Lauren Fox | Friends Like Us (Knopf)

friendslikeusSometimes she purposely does the wrong thing. She is, in short, human.


Milwaukee is a different setting for upscale chick-lit, but it works for this entertaining story of an unexpected triangle. See, Willa and Jane are BFFs. They’re almost like Patty and Cathy on the old Patty Duke Show, only not related. They look alike—tall, blonde, and beautiful—but they suffered the same “agonies” of not fitting in when they were in high school, where they were taller and thinner than anyone else. They even walk and sound alike, in the sense that they have that Vulcan mind meld thing happening. They are 26 and living together in peace and harmony, when one fateful night…

Willa goes to her eight-year high school reunion (I know that number is weird, but it is explained) and runs into her high school bestie, a guy named Ben who was a classic nerd. Naturally, we quickly learn that the 5′3″ young Ben has morphed into a six-footer whose acne and glasses have disappeared but his sardonic sense of humor has not. He now appeals to Willa as he did back in the day, with a whole new set of attributes that look really good on him. When they quickly leave the party after an embarrassing question is asked, they fall back into the old groove, only this time, it ends in a kiss. Fairytale ending, right? Well, not quite: Willa doesn’t much like the kiss, and neither does Ben. But she doesn’t want to lose him again, so what’s a gal to do? She talks about all this with Jane, whom she then introduces to Ben…

And the actual story begins. This book is longer than it needs to be, and rather precious in spots, but it does focus closely on twentysomething millennials and what their lives are like today. Willa, Jane, and Ben are all un- or under-employed. Their work has little to do with what they wanted and studied to be, and they seem to be placeholders in a kind of endless adolescence. They work, but it doesn’t mean much to them. Unlike earlier generations, they are perhaps overly cautious in selecting a life partner, and they seem too young to really settle down. But the most interesting thing about them to me is that they truly seem to value their friendships as much as their love affairs.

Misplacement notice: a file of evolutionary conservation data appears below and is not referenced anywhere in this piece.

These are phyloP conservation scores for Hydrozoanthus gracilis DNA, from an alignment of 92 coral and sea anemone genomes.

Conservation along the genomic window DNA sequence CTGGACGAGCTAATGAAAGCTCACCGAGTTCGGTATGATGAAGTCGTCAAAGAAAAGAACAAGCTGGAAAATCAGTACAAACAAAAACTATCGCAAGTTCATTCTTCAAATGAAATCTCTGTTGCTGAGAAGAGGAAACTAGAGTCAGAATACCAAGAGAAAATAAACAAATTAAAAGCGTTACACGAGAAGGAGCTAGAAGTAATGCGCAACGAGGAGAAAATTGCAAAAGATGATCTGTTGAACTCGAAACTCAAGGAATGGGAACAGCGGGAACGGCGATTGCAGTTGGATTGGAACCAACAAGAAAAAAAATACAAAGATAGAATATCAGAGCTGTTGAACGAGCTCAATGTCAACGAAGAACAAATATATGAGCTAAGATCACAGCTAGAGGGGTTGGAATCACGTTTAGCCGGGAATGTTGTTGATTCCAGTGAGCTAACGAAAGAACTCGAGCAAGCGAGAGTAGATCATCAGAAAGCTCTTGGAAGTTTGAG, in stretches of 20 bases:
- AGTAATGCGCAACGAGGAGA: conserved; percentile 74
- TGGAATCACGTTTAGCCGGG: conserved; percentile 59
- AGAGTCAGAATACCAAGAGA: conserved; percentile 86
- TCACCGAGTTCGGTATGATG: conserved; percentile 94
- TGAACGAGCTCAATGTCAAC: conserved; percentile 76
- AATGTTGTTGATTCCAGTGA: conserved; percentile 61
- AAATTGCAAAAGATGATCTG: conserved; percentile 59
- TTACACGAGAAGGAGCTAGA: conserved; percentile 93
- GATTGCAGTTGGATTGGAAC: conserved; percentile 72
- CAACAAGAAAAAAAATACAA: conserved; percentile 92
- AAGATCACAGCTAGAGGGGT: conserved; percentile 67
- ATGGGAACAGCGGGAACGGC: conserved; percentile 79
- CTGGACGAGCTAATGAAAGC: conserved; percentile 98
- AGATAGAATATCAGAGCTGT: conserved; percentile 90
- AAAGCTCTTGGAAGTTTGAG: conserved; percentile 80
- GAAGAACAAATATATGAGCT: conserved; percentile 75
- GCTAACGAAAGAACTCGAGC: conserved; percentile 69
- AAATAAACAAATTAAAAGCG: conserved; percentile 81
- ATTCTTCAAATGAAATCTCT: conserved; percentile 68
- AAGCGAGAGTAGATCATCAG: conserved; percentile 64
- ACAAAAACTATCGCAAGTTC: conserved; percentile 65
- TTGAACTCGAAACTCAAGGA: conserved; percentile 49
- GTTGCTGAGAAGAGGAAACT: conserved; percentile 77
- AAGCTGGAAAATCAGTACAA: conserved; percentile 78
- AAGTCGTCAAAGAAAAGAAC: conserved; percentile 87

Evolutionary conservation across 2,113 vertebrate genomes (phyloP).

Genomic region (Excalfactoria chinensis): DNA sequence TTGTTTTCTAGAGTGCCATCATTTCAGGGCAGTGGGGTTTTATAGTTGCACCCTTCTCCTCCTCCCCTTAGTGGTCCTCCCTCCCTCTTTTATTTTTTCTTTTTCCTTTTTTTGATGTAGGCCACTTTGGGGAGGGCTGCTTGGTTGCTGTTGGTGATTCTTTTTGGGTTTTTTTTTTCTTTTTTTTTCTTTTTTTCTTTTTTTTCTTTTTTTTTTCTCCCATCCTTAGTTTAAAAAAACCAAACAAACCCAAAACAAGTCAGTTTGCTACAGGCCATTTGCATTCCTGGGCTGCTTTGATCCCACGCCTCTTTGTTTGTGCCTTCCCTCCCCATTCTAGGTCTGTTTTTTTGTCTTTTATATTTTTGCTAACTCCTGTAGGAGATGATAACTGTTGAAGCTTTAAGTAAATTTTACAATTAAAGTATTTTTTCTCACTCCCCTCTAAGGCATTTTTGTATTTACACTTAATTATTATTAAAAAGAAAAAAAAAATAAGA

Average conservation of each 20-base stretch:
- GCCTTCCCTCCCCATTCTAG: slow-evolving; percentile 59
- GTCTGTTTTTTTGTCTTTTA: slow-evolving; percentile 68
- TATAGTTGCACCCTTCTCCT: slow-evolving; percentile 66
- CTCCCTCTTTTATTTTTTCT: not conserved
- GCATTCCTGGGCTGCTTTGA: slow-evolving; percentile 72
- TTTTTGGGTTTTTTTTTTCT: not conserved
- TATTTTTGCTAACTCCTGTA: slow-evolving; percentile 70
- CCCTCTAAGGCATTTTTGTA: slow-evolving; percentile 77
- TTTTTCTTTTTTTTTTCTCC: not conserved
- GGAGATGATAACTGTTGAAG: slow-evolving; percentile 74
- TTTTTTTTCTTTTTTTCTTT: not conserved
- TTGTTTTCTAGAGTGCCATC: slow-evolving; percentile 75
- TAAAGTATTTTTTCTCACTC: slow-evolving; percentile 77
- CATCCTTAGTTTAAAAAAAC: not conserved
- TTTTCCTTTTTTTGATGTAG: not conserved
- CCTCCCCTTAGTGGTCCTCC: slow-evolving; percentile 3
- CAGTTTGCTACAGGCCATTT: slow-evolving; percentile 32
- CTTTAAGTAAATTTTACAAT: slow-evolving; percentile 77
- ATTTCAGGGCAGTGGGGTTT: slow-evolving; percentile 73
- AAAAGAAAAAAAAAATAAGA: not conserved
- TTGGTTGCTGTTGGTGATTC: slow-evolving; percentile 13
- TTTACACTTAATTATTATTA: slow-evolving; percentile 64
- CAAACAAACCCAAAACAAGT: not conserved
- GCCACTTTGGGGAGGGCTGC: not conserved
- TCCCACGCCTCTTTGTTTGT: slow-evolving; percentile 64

They are an observant group, deeply affected by their parents’ experiences, which, for the most part, they don’t want to repeat. They cast cold eyes on marriage; Willa especially, who is the center of the novel, already fears being alone and childless, though her biological clock hasn’t even reached the half-hour yet. Her character is another of the book’s strengths: She isn’t always likeable and she doesn’t always do the right thing. Sometimes, in fact, she purposely does the wrong thing—hooks up with the wrong guy, doesn’t exploit her artistic talent to the fullest, and isn’t above hurting a friend. She is, in short, human.

There’s a lot more about Fox’s second novel to enjoy, and I recommend it for those times you don’t want the steak exactly, but a great burger with all your favorite toppings. | Andrea Braun

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